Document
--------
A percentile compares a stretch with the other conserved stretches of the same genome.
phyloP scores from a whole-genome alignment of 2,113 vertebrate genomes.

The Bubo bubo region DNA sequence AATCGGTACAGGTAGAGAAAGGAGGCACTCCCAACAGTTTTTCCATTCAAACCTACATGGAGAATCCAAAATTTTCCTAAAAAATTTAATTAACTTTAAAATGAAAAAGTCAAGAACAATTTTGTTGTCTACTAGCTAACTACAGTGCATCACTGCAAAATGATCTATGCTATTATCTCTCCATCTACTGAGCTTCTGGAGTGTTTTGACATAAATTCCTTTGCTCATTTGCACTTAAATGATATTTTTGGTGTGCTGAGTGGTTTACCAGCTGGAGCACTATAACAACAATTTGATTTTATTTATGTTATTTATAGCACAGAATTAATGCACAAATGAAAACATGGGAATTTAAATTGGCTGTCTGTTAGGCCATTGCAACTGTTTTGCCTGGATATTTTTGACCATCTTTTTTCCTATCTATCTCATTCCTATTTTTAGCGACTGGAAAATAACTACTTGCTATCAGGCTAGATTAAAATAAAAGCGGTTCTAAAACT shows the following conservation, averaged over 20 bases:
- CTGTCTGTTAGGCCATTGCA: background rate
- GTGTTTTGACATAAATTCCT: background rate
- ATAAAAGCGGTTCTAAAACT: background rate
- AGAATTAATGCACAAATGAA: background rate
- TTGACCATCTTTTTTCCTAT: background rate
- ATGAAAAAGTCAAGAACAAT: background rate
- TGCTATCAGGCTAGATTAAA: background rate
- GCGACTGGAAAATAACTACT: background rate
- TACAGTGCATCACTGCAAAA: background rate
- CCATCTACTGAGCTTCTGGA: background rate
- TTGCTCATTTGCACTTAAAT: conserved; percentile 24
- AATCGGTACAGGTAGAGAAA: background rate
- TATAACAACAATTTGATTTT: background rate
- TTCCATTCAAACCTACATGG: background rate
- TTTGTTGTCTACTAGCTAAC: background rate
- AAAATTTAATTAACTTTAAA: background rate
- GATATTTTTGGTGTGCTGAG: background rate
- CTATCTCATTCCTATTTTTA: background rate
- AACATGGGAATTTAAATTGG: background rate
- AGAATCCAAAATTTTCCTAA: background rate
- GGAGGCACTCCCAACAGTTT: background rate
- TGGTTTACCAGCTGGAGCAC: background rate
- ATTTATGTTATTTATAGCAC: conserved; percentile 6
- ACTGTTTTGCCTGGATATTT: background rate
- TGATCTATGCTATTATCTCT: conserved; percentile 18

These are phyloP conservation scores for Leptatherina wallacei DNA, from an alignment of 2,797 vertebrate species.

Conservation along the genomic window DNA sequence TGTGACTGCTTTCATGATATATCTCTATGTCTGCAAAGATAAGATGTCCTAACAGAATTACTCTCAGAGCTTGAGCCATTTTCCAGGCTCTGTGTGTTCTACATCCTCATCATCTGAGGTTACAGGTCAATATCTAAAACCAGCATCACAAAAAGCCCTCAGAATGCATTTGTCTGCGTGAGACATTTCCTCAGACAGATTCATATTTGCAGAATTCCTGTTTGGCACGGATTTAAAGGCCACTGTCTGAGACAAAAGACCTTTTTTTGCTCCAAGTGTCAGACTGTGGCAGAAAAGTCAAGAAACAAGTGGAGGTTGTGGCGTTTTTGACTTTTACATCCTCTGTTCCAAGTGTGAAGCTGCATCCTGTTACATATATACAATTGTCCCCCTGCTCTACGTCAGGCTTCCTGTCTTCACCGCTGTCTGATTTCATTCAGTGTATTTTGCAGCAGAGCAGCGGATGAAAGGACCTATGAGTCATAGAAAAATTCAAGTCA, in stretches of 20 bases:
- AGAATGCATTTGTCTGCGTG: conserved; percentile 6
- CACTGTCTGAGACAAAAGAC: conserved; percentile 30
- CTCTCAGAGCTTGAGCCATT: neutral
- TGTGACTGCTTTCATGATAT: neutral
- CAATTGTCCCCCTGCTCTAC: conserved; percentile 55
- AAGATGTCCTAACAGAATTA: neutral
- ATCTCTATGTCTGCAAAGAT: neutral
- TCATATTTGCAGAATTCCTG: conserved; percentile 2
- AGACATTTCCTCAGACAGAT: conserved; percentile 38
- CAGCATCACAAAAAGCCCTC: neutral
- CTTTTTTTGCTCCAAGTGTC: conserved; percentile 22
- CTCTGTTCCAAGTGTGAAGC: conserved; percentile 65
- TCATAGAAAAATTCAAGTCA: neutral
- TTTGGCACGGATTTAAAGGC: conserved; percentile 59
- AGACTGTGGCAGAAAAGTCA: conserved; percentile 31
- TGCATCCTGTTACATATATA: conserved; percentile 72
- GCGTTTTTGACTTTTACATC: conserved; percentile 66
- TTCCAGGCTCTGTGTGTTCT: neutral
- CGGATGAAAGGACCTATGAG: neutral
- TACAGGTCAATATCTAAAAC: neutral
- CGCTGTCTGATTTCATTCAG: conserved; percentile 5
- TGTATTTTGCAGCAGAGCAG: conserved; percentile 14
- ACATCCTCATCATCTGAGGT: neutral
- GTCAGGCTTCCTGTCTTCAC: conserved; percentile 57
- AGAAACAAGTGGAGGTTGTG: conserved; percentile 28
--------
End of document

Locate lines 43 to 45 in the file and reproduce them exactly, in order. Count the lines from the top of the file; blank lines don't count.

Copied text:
- TCATAGAAAAATTCAAGTCA: neutral
- TTTGGCACGGATTTAAAGGC: conserved; percentile 59
- AGACTGTGGCAGAAAAGTCA: conserved; percentile 31